Yesterday, Today and Tomorrow 2014

Dead Sea Scrolls and More

DEAD SEA SCROLLS GO DIGITAL! Scholars at the Bible Project may be helped along in their Sisyphean task. In a stunning demonstration of the power of new technologies to illuminate the past, the Israel Antiquities Authority has partnered with none other than Google to scan, catalog, display, and make available to the public thousands of scans of the Dead Sea Scrolls. These scans are so crisp and clear that their image quality is comparable to the fragments themselves. In other words, almost no detail is lost in the transfer from physical to digital space.

While only five conservators in the entire world are allowed to physically examine the parchment fragments comprising the Dead Sea Scrolls, the public now possesses similar access through the online database. The searchable database is available for browsing at

THE OLD OLD TESTAMENT. Scholars cloistered in an obscure wing of Hebrew University in Jerusalem have been quietly poring over ancient texts in a quest to publish the most accurate ever edition of the Hebrew Bible, known to many as the Old Testament. The Bible Project, started over fifty years ago, has been meticulously studying and tracking every iteration of the Hebrew Bible, as compiled through texts in a myriad of languages, including Hebrew, Greek, Arabic, Sumerian, and Latin.

The stated goal of the project is to publish the most comprehensive and accurate edition of the Hebrew Bible, as well as to document every change that ever took place in the text. The accuracy of the Old Testament is of immense theological significance to both Jews and Christians. The Bible is, after all, widely considered to be the word of God. If the word of God can be transmuted through human error, does it remain the true word of God? Considering that the relevant texts span centuries, multiple languages, and are of variable quality, the Bible Project is understandably a laborious and time consuming endeavor. At the current rate of progress, the project may take three centuries to complete! In fact, none of the project’s founding members are alive today. Those currently working on it will probably not live to see its conclusion.

NEWS FROM THE LAST FRONTIER. After forty years away from their rightful home, the Apollo 11 moon rocks given to Alaska in 1969 by President Richard Nixon have finally made their way back to the State Museum in Juneau. The moon rocks went missing after a fire destroyed most of the Transportation Museum in Anchorage. Although the rocks were known to have survived the fire, their whereabouts were a mystery.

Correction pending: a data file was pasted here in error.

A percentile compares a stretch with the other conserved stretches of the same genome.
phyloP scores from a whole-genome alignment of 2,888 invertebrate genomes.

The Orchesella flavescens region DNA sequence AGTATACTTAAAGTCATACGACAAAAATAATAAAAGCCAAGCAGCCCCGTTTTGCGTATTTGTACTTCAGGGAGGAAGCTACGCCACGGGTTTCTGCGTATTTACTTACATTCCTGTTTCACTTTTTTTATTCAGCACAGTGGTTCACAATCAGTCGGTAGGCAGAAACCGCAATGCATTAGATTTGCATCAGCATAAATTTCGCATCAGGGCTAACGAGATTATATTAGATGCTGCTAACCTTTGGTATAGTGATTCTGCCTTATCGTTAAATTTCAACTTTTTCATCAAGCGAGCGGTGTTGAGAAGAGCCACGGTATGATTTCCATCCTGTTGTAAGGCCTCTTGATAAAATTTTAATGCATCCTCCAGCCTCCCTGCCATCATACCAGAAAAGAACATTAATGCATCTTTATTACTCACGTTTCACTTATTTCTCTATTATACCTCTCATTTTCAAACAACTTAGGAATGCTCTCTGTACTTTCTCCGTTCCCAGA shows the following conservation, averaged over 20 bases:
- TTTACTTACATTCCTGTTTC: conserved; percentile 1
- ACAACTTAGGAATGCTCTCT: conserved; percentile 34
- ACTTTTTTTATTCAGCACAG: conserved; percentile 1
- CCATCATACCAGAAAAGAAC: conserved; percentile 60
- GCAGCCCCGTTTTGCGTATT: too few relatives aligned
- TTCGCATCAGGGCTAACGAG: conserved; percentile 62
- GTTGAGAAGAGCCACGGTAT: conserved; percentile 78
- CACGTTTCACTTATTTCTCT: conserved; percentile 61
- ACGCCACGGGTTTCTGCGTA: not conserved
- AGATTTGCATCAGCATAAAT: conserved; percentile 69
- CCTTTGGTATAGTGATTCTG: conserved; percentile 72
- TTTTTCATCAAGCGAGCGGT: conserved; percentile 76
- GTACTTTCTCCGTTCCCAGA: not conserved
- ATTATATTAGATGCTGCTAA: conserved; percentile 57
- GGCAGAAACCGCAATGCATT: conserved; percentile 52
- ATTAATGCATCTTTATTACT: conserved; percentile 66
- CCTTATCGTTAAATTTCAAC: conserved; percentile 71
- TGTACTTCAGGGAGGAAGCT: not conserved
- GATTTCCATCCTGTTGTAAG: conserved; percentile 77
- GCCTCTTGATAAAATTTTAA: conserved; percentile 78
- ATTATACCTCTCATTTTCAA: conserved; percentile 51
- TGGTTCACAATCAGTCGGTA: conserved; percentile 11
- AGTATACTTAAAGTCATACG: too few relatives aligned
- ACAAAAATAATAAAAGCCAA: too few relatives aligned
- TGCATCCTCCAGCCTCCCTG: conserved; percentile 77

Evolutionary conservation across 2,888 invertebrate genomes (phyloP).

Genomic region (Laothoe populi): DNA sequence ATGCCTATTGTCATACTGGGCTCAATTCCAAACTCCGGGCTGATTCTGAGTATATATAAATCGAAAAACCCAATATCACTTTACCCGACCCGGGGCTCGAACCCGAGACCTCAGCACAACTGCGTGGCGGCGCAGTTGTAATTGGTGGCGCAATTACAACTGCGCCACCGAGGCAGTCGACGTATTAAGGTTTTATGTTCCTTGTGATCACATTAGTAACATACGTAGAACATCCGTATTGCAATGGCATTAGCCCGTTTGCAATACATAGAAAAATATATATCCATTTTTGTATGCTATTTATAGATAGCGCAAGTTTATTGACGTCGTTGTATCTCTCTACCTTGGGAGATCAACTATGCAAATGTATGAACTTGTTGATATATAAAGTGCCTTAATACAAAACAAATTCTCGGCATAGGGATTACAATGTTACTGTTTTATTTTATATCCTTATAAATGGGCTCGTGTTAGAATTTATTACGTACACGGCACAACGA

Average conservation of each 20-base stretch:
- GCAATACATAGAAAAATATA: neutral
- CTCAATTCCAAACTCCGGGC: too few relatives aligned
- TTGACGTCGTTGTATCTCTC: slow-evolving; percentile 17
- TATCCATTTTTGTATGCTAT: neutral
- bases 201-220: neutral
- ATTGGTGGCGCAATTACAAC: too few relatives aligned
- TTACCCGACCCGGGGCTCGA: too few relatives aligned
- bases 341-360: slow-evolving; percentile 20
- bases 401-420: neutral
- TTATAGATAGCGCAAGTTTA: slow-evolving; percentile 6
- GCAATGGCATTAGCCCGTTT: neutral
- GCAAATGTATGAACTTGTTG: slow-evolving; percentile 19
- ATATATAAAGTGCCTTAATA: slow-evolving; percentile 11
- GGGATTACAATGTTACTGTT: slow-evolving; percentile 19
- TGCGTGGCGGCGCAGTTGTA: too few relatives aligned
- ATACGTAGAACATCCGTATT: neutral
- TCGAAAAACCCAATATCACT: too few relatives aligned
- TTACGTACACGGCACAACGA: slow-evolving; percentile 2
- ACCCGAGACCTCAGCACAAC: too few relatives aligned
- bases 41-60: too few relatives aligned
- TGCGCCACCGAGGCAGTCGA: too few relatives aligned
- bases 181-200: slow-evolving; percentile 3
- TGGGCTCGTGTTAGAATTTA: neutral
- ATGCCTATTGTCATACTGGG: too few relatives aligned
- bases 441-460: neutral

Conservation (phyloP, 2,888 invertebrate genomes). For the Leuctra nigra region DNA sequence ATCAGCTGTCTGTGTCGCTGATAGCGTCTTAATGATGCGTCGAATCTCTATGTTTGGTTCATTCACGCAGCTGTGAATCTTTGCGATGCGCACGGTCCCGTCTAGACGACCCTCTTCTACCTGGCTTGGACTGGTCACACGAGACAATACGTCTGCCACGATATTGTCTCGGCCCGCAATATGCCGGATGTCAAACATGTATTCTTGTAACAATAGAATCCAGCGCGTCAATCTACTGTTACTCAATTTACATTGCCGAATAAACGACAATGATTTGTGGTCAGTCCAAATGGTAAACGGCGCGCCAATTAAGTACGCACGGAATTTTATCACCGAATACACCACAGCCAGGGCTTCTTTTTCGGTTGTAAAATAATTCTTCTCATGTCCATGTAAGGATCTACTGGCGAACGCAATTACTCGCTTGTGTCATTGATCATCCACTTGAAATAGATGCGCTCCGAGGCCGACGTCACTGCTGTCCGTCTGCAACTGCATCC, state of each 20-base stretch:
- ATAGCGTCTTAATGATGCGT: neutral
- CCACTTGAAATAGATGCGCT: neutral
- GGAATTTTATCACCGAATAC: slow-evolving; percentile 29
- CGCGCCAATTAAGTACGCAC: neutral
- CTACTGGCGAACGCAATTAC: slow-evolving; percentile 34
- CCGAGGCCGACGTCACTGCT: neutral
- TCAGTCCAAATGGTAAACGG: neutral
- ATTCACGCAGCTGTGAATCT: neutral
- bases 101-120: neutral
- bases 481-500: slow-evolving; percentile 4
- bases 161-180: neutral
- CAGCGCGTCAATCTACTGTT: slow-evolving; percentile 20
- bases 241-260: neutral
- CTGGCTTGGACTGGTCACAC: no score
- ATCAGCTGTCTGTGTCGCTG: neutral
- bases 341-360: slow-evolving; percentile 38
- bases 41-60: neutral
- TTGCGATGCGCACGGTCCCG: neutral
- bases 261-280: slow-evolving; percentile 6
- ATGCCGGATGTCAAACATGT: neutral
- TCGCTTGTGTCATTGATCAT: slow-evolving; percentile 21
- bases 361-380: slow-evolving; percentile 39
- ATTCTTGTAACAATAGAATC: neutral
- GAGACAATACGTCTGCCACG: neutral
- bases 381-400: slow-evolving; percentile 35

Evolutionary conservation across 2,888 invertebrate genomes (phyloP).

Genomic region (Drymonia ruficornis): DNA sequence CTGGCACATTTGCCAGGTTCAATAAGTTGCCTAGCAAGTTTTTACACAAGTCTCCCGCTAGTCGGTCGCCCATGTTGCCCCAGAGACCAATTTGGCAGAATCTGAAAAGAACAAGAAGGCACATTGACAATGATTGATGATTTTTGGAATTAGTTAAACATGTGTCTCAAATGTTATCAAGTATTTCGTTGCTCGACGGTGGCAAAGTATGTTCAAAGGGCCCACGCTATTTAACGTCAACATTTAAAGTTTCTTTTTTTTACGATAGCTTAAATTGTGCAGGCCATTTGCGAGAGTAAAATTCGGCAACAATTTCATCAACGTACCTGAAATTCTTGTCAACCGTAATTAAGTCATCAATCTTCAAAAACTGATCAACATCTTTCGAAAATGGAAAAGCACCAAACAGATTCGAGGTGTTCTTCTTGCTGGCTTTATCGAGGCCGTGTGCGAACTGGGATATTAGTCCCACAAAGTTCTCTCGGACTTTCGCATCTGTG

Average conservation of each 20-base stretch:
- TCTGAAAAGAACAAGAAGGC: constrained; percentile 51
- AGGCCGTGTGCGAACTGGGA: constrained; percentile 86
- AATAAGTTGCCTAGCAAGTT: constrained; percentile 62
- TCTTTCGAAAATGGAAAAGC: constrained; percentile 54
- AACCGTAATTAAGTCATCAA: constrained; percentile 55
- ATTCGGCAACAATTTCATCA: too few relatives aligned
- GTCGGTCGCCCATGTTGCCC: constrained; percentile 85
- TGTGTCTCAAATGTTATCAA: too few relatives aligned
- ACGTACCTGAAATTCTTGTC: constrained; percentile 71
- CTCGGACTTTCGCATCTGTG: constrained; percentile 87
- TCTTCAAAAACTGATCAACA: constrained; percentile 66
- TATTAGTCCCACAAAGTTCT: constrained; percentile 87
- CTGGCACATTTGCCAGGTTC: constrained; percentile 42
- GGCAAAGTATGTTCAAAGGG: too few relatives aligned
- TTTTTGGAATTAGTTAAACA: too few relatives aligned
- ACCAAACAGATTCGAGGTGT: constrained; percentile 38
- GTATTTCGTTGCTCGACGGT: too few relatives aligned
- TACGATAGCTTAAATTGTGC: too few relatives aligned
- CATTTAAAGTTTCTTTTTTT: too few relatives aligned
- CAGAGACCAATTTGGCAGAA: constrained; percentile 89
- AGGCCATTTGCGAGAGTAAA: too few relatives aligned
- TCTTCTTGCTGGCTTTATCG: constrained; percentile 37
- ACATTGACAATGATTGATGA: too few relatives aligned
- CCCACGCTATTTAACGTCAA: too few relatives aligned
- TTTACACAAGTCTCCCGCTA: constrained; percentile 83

As it turns out, one of the cleanup crew, who was, at that time, a teenager, picked the display case containing the rocks out of the debris and brought it home as a souvenir. Decades later, the man resurfaced offering to return the rocks – for a price. After some legal wrangling, as well as some help from the FBI in authenticating the Apollo 11 display, the moon rocks were finally restored to their rightful owners, the people of Alaska, without any further recompense.

Following restoration, the rocks will be displayed in the State Museum. Eleven other lunar rocks, given to states following the Apollo missions, remain missing, as are close to two hundred moon rocks given to foreign nations worldwide. While the sale of lunar rocks is illegal in the United States, people still try to capitalize on these national treasures: a woman was arrested as recently as 2011 for attempting to sell a lunar rock to an undercover agent working for NASA.

NEWS FROM THE FINAL FRONTIER. Since the Apollo missions, NASA has made innumerable discoveries regarding the nature of outer space. Now, the Hubble telescope has captured images of the beginning of time. Yes, scientists have determined that galaxies photographed by Hubble are 13.3 billion light years away, meaning they represent a glimpse of the universe, as it was at its infancy. These galaxies formed a mere 380 million years after the Big Bang. This is the closest scientists have come to seeing the universe at its start, proving Hubble worth the investment even after more than twenty years on the job – a mere blip by cosmic standards!